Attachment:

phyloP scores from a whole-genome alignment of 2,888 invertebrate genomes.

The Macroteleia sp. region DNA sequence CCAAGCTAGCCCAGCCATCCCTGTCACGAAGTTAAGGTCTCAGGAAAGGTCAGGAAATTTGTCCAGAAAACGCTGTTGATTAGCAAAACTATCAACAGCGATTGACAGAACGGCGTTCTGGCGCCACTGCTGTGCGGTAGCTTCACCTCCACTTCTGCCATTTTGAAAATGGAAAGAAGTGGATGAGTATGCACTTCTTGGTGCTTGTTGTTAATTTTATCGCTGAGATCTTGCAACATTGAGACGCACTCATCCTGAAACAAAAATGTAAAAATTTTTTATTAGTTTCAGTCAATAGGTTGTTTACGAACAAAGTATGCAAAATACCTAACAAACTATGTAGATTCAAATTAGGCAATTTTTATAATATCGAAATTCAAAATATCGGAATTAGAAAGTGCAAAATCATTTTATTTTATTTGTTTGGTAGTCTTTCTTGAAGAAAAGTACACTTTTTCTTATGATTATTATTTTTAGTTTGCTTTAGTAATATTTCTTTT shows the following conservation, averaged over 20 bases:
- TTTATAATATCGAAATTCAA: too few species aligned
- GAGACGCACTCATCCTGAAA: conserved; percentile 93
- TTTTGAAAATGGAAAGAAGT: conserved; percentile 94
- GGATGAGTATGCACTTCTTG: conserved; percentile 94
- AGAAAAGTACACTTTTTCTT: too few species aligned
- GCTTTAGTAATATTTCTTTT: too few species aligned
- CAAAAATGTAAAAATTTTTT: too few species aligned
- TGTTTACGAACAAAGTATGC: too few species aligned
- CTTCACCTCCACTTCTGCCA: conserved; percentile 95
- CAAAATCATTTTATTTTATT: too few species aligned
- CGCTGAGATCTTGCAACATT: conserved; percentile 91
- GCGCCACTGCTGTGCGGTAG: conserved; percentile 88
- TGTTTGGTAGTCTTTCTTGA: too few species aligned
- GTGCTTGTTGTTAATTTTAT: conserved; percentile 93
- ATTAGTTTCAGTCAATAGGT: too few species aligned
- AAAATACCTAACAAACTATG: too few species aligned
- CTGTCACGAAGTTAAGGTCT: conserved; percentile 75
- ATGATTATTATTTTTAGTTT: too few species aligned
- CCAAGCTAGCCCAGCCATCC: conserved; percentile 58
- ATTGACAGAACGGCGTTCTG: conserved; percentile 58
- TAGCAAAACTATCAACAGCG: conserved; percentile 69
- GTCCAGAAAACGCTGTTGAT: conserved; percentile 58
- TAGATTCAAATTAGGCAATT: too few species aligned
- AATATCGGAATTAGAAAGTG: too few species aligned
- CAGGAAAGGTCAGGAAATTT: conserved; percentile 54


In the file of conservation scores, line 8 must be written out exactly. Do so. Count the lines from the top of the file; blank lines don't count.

- GCTTTAGTAATATTTCTTTT: too few species aligned